By David Graves, AGFC Private Lands Biologist
LITTLE ROCK (AGFC) –
The northern bobwhite is the native quail species found throughout
Arkansas. These predominantly ground-dwelling birds are primarily found
in areas that contain large amounts of edge habitat. Edges are
boundaries between different habitat types or land use practices.
range of a quail covey can cover as little as 20 acres up to 160 acres.
In that home range, quail require various types of habitat, including:
escape cover, nesting habitat, brood rearing habitat and feeding and
So, what is a
"covey headquarters" and how does it fit into the equation for great
quail habitat? Covey headquarters are patches of escape cover with
dense, shrubby canopy cover and little ground-level vegetation.
Headquarters are used by quail on a daily basis to provide protection
against severe weather and predators along with resting and loafing
percentage of the landscape designated as covey headquarters can range
up to 20 percent of the total area, with the remainder set aside for the
other habitat components needed by quail. Covey headquarters should be
provided in clusters of not less than 30 feet by 50 feet blocks of
shrubs that are not more than 150 feet apart, which will allow the quail
to have quick access to their escape cover if the need arises.
serve well for this habitat component include: wild American and
Chickasaw plum, fragrant and smooth sumac, rough-leaved dogwood,
deciduous holly, cockspur hawthorn and American beautyberry. Plum
thickets are an excellent example of quail convey headquarters and occur
naturally on many properties across Arkansas.
and manage any existing plum or other shrubby thickets on your
property. These shrubby thickets can be improved to better benefit
quail. If invasive grass species take over the ground-level cover,
those grasses should be treated with a herbicide, timing depending on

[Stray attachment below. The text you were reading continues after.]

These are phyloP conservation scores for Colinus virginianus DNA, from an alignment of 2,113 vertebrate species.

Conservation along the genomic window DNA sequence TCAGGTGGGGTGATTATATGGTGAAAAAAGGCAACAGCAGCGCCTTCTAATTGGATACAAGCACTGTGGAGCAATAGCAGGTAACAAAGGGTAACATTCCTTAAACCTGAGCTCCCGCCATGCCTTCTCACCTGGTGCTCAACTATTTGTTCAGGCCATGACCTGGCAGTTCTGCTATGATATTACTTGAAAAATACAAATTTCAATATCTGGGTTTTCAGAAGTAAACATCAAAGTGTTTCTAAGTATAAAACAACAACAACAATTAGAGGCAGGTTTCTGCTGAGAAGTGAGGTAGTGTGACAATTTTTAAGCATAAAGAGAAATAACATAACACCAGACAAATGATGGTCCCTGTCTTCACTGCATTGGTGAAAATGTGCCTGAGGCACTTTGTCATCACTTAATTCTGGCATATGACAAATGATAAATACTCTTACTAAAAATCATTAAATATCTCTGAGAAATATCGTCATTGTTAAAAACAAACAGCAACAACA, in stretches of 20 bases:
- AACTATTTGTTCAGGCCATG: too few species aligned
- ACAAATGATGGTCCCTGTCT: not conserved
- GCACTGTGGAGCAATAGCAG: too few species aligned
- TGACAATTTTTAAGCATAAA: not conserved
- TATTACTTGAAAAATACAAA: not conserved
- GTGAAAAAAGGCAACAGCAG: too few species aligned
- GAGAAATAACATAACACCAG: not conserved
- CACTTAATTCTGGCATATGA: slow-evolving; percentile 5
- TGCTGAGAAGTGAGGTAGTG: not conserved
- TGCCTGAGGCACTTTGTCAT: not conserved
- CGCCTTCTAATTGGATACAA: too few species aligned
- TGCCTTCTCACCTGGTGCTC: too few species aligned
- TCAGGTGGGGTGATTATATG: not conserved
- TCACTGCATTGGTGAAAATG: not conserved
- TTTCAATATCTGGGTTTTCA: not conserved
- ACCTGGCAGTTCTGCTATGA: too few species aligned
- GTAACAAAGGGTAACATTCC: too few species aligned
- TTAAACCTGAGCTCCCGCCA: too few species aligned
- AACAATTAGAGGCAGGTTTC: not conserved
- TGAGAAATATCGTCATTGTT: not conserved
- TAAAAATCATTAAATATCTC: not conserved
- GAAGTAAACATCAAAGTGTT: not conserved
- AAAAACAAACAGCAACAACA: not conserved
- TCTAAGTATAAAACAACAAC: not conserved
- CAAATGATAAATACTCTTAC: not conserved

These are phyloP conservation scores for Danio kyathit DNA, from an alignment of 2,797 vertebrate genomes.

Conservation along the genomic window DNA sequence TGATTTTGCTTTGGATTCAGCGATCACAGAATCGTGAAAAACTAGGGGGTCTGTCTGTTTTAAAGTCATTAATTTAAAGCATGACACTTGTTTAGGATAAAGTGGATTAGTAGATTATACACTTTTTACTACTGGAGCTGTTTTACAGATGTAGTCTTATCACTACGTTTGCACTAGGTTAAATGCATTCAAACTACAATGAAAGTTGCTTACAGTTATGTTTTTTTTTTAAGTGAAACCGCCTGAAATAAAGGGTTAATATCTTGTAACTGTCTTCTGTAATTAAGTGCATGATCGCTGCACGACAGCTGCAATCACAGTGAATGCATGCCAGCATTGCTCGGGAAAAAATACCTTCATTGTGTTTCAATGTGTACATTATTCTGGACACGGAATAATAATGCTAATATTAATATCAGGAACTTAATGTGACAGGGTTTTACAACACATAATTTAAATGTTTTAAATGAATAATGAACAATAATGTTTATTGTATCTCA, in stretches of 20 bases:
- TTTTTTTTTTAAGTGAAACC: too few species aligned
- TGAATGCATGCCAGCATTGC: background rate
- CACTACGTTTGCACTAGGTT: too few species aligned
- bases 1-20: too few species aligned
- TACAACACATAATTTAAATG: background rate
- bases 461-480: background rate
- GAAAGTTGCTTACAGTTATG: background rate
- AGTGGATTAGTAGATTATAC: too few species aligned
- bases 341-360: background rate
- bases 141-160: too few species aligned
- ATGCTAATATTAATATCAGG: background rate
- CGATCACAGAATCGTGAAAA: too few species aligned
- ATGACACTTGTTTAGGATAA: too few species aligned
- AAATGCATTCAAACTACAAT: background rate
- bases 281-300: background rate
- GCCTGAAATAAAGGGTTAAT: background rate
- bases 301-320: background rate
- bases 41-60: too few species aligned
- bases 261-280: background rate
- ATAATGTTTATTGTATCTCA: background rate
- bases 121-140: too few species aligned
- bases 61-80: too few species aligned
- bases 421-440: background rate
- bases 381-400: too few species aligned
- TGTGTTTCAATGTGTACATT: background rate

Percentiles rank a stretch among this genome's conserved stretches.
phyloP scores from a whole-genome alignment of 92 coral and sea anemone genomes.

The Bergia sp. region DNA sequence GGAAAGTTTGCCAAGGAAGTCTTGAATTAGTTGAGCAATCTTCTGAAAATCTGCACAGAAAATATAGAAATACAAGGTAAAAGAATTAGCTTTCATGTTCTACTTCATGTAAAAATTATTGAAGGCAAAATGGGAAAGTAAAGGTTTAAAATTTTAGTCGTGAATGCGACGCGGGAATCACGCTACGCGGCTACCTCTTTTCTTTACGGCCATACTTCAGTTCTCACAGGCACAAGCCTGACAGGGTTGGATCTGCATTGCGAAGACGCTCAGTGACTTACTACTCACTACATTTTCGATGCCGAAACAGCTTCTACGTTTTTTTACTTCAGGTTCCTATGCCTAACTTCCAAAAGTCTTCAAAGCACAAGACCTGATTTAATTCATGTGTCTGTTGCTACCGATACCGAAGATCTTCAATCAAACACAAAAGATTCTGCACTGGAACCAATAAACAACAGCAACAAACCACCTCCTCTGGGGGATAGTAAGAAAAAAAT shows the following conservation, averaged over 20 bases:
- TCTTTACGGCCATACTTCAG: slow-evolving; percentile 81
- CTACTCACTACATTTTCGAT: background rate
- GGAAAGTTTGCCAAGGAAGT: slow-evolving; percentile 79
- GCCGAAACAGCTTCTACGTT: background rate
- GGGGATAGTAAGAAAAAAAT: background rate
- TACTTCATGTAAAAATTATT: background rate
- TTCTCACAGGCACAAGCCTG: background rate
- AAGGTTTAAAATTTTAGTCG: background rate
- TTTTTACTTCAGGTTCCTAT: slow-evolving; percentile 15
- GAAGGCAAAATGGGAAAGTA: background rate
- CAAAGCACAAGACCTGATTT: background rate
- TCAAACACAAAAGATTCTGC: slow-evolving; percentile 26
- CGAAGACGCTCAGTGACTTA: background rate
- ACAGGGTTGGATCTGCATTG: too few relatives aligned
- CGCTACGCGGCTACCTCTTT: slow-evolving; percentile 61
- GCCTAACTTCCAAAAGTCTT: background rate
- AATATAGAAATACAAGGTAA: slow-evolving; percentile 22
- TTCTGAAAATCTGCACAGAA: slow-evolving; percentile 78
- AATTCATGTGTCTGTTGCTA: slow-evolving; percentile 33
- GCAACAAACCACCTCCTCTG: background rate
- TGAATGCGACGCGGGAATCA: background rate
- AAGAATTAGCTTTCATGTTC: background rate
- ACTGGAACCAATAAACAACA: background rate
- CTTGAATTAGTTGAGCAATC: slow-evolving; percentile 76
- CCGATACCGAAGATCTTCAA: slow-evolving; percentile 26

whether they are warm season or cool season. This will re-open that
ground-level cover making it easier for quail to move throughout the
headquarters. Also, any over-hanging or adjacent trees to the plum
thicket should be removed from the area. This strategy will help reduce
predation from overhead predators and also provide a clear flight path
for quail to escape from ground predators.
thickets do not occur naturally on your land, they can be established
by planting seeds, seedlings or container-grown shrubs. For
beautyberry, dogwood and sumac, spacing should be on a 3 foot by 6 foot
spacing. Other shrubs can be planted on a 5 foot by 8 foot spacing.
Just remember, thickets intended for use as covey headquarters should be
established in edge habitat, those areas of transition between habitat
types and in open fields lacking shrubby cover. After you have
identified the best location for your headquarters, the existing
vegetation should be controlled using an herbicide before you plant the
shrubs. This will promote the growth of your new plantings as well as
open the ground-level cover to facilitate quail movement throughout the
you have existing or newly planted covey headquarters, you should avoid
damaging these when conducting other habitat management practices on
your property, i.e. prescribed burning or disking. Herbicides can be
used to control invasive grasses within and around your thickets;
however care should be used to avoid spraying shrubs. Also, livestock
should be excluded from these areas to maintain the integrity of the
thicket as a quail covey headquarters.
information on establishing quail headquarters and improving your land
for quail and other wildlife, contact an AGFC Private Lands Biologist
at: Fort Smith-877-478-1043, Harrison-870-741-8600-extension 114,
Hope-877-777-5580, Calico Rock-877-297-4331, Mayflower-877-470-3650,
Brinkley-877-734-4581, Jonesboro-877-972-5438, and